How to earn big in the gig economy

Nowadays, the “side appearance” has become all the more common. While many are still working full time, the independent contractor has become an integral part of the US economy. The good news is that you don't have to give up your full-time job to join the gig economy. For many people, this simply means monetizing a hobby that they already do in their spare time. The difference between those who hit gold and those who don't, is effort. Not only in your work ethic, but also in your online presence and planning. To ensure you maximize your earning potential, here are some great tips on how to make a lot in the gig economy.


A big mistake that many side hustlers make is to spread their focus too far. Casting a broad network may seem useful at first, but long-term business comes from building a ledger. The best way to do this is to first focus on a particular skill and hit it hard right from the start. You can diversify later, but if you want stable income, spend your first few months building a clientele and reputation in a store. Use this initial endeavor as an anchor for your independent work, and you'll be ready to be your own boss much sooner than if you spread your efforts across many different jobs.

Online presence

Attracting customers to your side appearance is more than just placing ads. While it is important to group all relevant websites such as Facebook Marketplace and Craigslist, it is extremely important to have a central entry point. Instead of just deleting your contact information for each ad, buy a cheap or free web domain and create a website for your trade. This way, you can direct people to a website that focuses on you and your portfolio. Instead of saying they were great, I found them on Craigslist, your customers can now send a link to their impressed friends and family. Now you have a faster transfer process and much less competition. The website also gives you more space to explain what you're doing and how well you're doing.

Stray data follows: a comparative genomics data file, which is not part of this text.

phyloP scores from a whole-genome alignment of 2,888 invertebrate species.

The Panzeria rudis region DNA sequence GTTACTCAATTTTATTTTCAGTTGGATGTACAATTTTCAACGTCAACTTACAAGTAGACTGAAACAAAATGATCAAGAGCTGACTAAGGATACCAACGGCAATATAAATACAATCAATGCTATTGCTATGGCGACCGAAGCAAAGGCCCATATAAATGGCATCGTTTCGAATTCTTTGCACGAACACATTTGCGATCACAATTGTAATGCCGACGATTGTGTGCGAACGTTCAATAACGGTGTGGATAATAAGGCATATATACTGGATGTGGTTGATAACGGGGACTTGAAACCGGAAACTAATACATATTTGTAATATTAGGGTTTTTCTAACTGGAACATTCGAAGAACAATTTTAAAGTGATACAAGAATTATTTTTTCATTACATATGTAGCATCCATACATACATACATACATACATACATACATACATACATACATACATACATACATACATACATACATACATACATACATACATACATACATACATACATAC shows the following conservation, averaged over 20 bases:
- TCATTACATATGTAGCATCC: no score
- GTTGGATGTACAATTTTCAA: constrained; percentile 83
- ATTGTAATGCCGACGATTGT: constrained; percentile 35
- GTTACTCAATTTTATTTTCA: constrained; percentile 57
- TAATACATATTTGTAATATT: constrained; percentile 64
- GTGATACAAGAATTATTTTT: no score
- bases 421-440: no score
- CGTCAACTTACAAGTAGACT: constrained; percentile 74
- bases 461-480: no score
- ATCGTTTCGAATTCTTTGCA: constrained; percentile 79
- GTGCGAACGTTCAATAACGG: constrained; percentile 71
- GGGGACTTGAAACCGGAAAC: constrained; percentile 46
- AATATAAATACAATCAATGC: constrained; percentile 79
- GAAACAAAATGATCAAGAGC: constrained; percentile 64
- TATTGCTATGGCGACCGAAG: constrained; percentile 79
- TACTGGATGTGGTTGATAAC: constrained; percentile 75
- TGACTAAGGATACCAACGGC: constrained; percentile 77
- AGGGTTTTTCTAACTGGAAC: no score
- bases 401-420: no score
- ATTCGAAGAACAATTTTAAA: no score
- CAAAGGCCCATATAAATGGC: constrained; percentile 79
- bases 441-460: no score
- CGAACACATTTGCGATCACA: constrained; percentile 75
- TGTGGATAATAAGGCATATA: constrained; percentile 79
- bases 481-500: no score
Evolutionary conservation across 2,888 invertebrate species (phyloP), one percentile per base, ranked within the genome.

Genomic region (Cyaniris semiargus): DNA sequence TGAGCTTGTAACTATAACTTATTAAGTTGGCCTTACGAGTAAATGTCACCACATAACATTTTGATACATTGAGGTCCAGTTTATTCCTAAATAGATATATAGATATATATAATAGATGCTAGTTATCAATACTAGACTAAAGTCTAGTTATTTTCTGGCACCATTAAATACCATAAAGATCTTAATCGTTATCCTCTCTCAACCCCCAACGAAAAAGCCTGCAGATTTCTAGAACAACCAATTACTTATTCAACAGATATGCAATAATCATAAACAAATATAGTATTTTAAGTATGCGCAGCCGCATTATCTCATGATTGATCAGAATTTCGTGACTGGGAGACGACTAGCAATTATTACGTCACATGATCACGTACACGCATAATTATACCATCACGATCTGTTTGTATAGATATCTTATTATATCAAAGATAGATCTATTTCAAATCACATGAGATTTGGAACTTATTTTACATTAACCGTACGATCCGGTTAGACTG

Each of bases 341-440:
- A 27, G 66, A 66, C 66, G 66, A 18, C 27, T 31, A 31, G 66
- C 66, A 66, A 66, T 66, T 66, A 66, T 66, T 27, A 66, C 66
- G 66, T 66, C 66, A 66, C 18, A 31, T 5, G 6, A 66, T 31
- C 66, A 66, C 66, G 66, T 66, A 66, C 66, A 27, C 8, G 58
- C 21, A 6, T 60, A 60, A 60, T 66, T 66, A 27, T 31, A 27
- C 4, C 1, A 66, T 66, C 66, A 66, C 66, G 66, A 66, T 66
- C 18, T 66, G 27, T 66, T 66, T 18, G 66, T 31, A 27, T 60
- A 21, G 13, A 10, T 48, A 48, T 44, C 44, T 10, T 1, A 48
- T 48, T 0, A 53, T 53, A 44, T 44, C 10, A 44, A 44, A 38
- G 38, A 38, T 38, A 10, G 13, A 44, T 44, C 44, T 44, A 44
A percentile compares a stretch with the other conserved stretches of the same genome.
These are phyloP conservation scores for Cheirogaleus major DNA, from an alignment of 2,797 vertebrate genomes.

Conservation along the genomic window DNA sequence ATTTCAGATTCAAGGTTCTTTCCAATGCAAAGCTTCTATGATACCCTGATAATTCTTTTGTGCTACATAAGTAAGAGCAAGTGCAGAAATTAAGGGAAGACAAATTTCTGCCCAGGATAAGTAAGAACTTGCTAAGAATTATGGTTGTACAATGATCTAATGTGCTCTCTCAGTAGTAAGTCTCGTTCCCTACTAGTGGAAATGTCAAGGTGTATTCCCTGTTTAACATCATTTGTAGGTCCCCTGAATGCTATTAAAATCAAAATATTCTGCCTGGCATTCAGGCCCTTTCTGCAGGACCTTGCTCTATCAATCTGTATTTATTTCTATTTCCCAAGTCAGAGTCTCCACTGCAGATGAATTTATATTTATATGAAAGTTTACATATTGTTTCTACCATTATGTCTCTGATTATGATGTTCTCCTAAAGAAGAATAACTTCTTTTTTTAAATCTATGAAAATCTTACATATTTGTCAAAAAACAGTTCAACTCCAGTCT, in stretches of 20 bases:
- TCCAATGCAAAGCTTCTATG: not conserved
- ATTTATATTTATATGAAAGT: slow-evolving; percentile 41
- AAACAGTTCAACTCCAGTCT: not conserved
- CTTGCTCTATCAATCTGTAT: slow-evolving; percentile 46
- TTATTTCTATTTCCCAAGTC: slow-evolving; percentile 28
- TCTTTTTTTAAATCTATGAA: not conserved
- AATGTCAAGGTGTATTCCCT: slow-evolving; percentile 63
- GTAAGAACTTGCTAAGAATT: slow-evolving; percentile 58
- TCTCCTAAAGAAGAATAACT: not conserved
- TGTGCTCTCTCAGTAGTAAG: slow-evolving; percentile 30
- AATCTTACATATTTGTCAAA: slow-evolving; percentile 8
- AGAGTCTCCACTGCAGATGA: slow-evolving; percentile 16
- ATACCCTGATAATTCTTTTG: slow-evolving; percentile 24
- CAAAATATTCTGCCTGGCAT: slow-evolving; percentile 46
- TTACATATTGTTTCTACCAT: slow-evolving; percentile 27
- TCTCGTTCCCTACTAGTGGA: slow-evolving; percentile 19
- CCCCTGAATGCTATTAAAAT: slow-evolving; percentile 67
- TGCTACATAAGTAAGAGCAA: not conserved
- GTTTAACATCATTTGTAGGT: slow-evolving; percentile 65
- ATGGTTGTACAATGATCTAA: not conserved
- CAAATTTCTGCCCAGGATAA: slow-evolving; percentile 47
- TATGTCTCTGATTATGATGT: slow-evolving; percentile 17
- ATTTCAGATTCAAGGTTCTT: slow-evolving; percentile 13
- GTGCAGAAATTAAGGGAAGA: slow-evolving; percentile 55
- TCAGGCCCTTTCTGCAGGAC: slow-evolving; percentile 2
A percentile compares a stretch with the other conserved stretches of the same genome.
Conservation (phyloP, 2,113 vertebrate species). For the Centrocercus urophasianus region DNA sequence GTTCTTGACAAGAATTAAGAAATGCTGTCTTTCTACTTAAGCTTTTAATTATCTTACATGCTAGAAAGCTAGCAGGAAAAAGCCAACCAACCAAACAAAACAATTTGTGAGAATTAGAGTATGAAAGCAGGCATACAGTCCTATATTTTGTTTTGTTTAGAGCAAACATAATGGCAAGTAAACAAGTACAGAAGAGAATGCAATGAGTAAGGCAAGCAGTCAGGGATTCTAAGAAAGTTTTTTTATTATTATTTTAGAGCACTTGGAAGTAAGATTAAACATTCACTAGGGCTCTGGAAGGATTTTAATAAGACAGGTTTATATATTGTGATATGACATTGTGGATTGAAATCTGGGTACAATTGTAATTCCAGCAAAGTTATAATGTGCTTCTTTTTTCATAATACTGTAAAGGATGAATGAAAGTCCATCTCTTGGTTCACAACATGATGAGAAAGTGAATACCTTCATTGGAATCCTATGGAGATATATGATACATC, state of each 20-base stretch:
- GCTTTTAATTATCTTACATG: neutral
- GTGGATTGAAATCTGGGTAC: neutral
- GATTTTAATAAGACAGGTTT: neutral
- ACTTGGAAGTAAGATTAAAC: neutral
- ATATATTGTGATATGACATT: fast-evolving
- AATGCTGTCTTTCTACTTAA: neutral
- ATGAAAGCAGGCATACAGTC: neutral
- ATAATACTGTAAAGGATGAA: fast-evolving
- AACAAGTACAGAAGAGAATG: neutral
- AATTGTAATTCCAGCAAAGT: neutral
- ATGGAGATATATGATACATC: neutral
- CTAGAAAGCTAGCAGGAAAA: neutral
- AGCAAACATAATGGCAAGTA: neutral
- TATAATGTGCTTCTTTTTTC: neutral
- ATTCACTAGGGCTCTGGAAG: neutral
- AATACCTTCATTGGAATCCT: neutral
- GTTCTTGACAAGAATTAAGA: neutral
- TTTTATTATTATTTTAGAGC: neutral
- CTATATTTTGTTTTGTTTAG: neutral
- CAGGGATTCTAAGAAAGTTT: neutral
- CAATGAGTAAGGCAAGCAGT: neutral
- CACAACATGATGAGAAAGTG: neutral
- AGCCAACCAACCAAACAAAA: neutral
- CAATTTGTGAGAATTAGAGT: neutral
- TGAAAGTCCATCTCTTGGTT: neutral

Consistency is key. If you have a set schedule when you can do jobs, make it public and stick to it. One of the biggest problems people with independent people have is reliability, and you can be the one who changes that impression. The publication of this schedule also helps reduce friction in customer acquisition. "Can you make it on Thursday at 6pm?" leads to a degree much faster than "when can you come over?" As with everything, the more information you give at the beginning (without overloading), the less you need on the way. When it comes to businesses that you have to find more or less, a quick initiation process can make or break you. People usually ask for many different ads, and the person who can close them the fastest usually wins the day.


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